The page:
Tuesday, March 02, 2004

One subject we had no plans to comment on was the Mel Gibson Jesus movie. (Full disclosure: I am an agnostic from a Protestant family.) Here, however, is an article from National Review on the Jesus movie and the novel The Da Vinci Code. You might want to check it out.

Here's one for you sports fans. Sports Illustrated has on their site (I can't figure how to link it--click here for SI and then look at the lower left part of your screen where it says "MLB Photo Gallery: Sizing up the sluggers from SI photos, then and now." Viewers are then treated to "before and after" photos of power hitters Bret Boone, Barry Bonds, Jason Giambi, Gary Sheffield, and Sammy Sosa, one from several years ago early in their careers and one recent. Now, SI doesn't say they're on steroids. They just post the photos. And, to my knowledge, taking steroids is not now against the rules of baseball, though I have a feeling that it's going to be very soon.

However, the breaking baseball news is that Bonds, Giambi, and Sheffield have just been nailed. Federal investigators have announced that these three players bought steroids. Does this matter? Not in the global scheme of things, but sports are one of the most popular forms of mass entertainment, and the main illusion that fans have is that it really DOES matter whether Barca or Real Madrid comes in first when, of course, it doesn't.

Do players take drugs? Sure they do. It's the market at work. If you make the fans happy by hitting lots of home runs and helping your team win, then the fans love you, every team wants you, and you can sign a multimillion-dollar contract. If you take steroids, your muscles are much bigger, you're much stronger, and you can hit the ball much harder. Now, you have to know how to hit in the first place; steroids aren't going to help you if you can't hit the curveball. but steroids can be the difference between a guy who earns a million bucks a year and a guy who earns eight million.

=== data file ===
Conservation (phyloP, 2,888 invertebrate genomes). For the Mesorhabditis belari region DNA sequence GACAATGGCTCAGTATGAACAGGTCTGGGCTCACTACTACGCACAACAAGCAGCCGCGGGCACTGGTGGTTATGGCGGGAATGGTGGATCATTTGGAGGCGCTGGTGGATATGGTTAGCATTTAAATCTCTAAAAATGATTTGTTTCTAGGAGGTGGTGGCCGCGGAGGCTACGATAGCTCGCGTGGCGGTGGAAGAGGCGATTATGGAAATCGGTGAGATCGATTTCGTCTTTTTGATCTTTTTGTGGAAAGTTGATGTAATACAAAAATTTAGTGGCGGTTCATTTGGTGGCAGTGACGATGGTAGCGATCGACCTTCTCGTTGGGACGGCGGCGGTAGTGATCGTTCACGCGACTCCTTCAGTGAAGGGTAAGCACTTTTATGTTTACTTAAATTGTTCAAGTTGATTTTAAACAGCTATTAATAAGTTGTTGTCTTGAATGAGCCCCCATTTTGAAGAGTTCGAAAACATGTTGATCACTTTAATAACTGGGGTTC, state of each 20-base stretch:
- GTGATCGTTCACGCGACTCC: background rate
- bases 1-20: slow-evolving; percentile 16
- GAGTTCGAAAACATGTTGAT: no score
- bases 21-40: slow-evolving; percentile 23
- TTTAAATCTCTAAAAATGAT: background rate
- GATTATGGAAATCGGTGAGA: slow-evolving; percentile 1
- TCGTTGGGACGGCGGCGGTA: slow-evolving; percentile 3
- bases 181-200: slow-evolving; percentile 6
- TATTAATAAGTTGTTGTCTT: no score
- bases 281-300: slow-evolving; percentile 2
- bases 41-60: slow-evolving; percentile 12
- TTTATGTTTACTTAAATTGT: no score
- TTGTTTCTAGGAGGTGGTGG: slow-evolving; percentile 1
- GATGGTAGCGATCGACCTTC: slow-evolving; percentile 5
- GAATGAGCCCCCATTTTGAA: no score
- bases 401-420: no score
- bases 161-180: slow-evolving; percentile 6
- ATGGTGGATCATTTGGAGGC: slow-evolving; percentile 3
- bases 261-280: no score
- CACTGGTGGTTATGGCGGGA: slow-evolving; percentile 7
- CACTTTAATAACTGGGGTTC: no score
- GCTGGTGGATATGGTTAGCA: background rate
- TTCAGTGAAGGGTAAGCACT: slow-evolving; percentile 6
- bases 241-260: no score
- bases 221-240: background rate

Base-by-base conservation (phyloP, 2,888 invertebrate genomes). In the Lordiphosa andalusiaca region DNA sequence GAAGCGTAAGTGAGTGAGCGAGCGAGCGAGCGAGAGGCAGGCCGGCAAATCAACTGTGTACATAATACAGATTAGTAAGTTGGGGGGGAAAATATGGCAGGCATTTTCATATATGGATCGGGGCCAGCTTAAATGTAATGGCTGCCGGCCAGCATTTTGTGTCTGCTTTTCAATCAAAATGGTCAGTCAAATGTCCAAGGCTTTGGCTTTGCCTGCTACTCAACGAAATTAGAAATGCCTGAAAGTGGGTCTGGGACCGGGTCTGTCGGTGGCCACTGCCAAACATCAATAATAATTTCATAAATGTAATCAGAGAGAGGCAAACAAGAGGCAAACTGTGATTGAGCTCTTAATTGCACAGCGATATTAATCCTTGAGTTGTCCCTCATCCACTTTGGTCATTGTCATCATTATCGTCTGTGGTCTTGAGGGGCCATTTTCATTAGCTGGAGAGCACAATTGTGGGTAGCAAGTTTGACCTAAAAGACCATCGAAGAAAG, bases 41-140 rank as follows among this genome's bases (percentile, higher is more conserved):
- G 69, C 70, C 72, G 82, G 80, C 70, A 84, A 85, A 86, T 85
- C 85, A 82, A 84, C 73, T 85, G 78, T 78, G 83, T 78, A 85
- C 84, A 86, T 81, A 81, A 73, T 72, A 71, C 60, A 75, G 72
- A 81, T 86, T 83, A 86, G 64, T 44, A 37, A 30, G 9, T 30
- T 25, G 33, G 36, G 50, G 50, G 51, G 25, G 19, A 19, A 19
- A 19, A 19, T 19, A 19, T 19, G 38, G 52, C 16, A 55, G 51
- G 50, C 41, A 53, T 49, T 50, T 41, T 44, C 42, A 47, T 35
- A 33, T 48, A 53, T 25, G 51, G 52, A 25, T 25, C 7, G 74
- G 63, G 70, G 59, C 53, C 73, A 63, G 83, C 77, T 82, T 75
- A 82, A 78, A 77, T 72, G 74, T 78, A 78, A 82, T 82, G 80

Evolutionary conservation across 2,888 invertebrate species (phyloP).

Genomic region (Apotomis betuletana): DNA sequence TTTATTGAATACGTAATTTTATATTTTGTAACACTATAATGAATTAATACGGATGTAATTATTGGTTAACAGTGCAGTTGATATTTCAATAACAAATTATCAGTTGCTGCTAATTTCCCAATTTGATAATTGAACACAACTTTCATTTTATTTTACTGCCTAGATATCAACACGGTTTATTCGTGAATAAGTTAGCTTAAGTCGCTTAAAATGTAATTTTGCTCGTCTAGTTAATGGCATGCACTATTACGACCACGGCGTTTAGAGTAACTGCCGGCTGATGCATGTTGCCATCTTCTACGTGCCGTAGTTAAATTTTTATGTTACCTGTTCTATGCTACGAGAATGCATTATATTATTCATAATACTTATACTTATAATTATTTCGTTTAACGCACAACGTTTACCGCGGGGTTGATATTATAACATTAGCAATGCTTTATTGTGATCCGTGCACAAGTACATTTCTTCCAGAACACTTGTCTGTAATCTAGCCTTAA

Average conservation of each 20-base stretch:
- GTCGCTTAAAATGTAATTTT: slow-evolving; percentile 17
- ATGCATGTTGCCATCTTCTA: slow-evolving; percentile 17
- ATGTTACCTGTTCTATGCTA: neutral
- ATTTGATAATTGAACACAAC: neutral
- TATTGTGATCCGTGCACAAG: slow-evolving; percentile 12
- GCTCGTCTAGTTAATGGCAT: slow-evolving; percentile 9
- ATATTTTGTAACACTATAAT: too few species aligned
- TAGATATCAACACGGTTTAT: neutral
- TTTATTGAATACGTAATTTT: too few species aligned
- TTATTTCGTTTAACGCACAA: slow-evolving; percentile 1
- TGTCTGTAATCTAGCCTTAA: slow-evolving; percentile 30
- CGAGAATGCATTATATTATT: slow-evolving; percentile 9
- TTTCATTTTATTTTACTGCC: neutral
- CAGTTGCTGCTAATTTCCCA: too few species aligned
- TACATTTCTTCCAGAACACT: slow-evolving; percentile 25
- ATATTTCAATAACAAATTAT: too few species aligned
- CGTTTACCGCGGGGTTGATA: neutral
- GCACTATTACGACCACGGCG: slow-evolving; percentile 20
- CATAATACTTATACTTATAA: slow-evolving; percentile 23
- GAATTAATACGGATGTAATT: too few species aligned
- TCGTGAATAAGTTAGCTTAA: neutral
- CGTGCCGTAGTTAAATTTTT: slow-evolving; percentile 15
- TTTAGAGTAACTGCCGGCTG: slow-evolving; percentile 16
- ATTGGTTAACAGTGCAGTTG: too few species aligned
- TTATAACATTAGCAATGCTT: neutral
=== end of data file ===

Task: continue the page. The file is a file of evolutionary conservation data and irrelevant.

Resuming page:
Health problems? Forget it. These guys are young men with a young men's attitude about their health--party now and don't even think about later. Steroids don't seem to have done these guys any damage yet, as far as we know, and the immediate payoff--take roids, and fame and fortune can be yours now--is enormous compared to the cost--you might die five or ten years earlier, we don't know.

How do you stop it? Very simple. Random mandatory drug testing. If the players don't like it, they can look for a job somewhere else. Part of the payback for those enormous salaries, and I do mean enormous--the highest-paid baseball player, Alex Rodriguez, earns more than $25 million a year, star players get $5-10 million, and in my little town, Kansas City, there are several players (Beltran, Sweeney, Gonzalez, Santiago, maybe Randa) making well more than $2 million a year--is that you have to give up this part of your privacy in order to maintain the fans' illusions. See, if we pretend that sports are really important, then we have to treat them like they are, and one thing we don't allow is any sort of cheating or unfair advantage.

How about Spain? Well, in the last Winter Olympics Spain bought itself a German cross-country skier, Johann Muehlegg, to win us some medals. Muehlegg came through; he won golds in all three cross-country races. Then it hit the fan. He tested positive after the third victory and was disqualified; they've just gotten around to stripping him of the other two medals.

Soccer? Yeah, almost certainly. The Barca admits using creatine as a "nutritional supplement" for its players. That's probably better than what Maradona used to take before games (and at most other times) when he was playing here.

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